The Spinal Cord Society Research Center in Ft. Collins, Colorado was formally closed on March 2, 2015.
By invitation, we submitted a manuscript entitled “Scar Removal, Cell Transplantation, and Locomotor Training-Strategies to Improve Tissue Repair and Functional Recovery in Rat with Chronic Spinal Cord Injury". It has been accepted for publication in a forthcoming Special Issue on “Spinal Cord Injury: Treatment & Rehabilitation” in the International Journal of Physical Medicine & Rehabilitation. This manuscript is written mainly based on our own study of chronic spinal cord injury during the recent 10 years.
The process of moving the Spinal Cord Society Research Center from the campus of Colorado State University to the University of Minnesota has begun. The initial plan for our participation in the new projects include establishing human protocals for scar ablation, combining it with hIPC's (human induced pluripotent stem cells) to determine the maximum suitability for treatment, testing the combinations with the human cells and preparing for human trial.
On August 4, 2014, the staff at Spinal Cord Society National along with Dr. Eric Holmberg, SCS Research Director and Dr. Zhang, SCS Research Scientist, met at the University of Minnesota. Our discussion centered around our common goal of bringing the development of research to treatment of human spinal cord injury.
During April 2013, as part of our collaborative effort with the University of Minnesota, the Spinal Cord Society Research Center commenced an animal experiment involving the transplantation of OPC's (oligodendrocyte progenitor cells) along with the lamina propria of olfactory mucosa into our chronic rat model. Additionally, TANES (tail and nerve electrical stimulation) will follow to promote functional recovery. This study is projected to end in May 2014.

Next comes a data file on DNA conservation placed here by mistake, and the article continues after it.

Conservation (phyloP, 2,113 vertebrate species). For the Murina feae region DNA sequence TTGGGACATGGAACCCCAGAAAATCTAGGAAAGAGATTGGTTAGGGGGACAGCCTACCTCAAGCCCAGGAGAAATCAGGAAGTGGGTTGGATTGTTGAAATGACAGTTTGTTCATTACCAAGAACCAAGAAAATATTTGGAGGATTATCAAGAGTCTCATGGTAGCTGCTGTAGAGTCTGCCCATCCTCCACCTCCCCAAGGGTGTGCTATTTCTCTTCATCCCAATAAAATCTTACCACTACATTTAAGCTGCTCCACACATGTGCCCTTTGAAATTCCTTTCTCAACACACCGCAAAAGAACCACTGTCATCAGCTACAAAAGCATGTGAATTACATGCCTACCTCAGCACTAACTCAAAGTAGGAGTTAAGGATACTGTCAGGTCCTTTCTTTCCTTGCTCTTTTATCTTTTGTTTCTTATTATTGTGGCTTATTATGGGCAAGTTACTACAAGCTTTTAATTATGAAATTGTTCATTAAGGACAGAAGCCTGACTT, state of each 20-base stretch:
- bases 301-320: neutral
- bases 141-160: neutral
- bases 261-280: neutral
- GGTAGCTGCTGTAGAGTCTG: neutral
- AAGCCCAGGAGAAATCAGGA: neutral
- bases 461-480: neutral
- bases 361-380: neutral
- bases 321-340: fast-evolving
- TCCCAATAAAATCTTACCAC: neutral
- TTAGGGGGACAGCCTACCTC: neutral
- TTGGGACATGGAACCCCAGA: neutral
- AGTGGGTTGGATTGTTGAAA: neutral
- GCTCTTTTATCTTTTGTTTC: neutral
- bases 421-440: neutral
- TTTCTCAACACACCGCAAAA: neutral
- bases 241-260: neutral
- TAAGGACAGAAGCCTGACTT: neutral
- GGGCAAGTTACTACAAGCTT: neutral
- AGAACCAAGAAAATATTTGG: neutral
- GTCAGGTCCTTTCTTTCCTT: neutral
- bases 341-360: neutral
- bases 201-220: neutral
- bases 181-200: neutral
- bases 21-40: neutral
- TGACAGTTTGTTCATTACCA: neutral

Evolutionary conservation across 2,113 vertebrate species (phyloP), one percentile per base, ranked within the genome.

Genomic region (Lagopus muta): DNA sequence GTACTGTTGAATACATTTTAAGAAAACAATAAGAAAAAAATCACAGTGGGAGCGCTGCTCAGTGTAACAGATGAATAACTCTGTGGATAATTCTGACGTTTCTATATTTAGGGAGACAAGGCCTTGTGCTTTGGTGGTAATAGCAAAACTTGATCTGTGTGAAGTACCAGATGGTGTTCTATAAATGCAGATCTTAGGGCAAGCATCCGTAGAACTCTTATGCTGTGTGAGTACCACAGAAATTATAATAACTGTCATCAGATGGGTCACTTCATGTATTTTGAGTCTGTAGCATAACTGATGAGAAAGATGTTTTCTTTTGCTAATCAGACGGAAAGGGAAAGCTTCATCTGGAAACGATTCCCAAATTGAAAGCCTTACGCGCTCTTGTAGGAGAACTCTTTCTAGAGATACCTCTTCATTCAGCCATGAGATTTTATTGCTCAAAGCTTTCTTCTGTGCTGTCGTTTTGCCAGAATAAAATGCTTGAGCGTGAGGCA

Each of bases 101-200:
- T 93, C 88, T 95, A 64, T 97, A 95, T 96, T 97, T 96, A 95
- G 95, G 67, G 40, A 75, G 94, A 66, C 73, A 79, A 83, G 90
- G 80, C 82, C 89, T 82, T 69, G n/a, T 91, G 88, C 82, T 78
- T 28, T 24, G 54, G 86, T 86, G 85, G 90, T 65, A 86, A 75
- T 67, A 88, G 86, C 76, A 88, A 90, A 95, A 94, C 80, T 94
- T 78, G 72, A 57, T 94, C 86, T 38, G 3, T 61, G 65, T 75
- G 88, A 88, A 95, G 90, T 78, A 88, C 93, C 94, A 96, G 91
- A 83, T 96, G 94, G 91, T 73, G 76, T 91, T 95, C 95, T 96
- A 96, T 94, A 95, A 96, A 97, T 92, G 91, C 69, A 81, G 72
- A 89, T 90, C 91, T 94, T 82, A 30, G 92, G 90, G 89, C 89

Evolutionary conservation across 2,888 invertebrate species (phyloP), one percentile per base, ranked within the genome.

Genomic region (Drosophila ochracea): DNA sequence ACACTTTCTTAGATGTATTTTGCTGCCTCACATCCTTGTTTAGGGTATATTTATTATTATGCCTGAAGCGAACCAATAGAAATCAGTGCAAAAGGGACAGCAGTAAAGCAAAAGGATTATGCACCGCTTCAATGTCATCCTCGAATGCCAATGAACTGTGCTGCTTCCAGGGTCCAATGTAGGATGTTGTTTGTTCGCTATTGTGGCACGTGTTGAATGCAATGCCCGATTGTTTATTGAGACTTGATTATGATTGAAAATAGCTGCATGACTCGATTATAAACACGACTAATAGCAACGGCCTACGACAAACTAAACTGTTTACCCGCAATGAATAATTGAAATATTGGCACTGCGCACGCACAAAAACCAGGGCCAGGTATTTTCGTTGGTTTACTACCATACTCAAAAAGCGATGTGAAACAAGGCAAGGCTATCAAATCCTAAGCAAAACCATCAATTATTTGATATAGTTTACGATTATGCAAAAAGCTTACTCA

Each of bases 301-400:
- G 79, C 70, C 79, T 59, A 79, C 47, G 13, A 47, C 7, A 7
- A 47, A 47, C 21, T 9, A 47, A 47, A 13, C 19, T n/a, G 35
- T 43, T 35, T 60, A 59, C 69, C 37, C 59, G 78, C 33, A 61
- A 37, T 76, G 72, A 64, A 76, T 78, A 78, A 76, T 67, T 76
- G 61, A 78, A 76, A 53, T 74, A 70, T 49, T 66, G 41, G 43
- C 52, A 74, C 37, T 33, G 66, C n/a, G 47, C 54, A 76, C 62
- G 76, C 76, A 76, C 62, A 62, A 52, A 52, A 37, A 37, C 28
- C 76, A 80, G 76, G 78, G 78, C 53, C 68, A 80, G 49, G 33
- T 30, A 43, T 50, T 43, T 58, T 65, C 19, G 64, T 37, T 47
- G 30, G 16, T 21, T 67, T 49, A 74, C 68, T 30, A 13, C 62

In December 2012, the Spinal Cord Society Research Center began a collaborative effort with Dr. Ann Parr, Assistant Professor, at the Department of Neurosurgery's Stem Cell Institute at the University of Minnesota.
In October 2012, Dr. Shu-xin Zhang, Spinal Cord Society Research Scientist, was invited to visit Sun Yat-sen University School of Medicine in Guangzhou, China and give a talk about our research results in glial scar ablation and TANES (tail and nerve electrical stimulation) for functional recovery after spinal cord injury. A collaboration between Dr. Zhang and Dr. Yuang-Shan Zeng, Professor and Head of Department of Histology and Embryology and Co-director of Spinal Cord Injury Institute of Sun Yat-sen University School of Medicine, is underway.
The National Neurotrauma Symposium was held in Phoenix, Arizona on July 22 - 25, 2012. Approximately 500 scientists attended this meeting and 390 posters were presented. There were 32 posters related to spinal cord injury while others were studies on traumatic brain injury or peripheral nerve injury.
Among 32 posters of spinal cord injury, there were 4 from clinical studies. The Spinal Cord Society poster was alone in exhibiting the chronic injury model. Furthermore, ours was the only poster related to cell transplantation therapies.
Dr. Zhang presented our poster relating to our recent combination treatment results with motor function caused by TANES (tail and nerve electrical stimulation), as evidenced in the video on this page.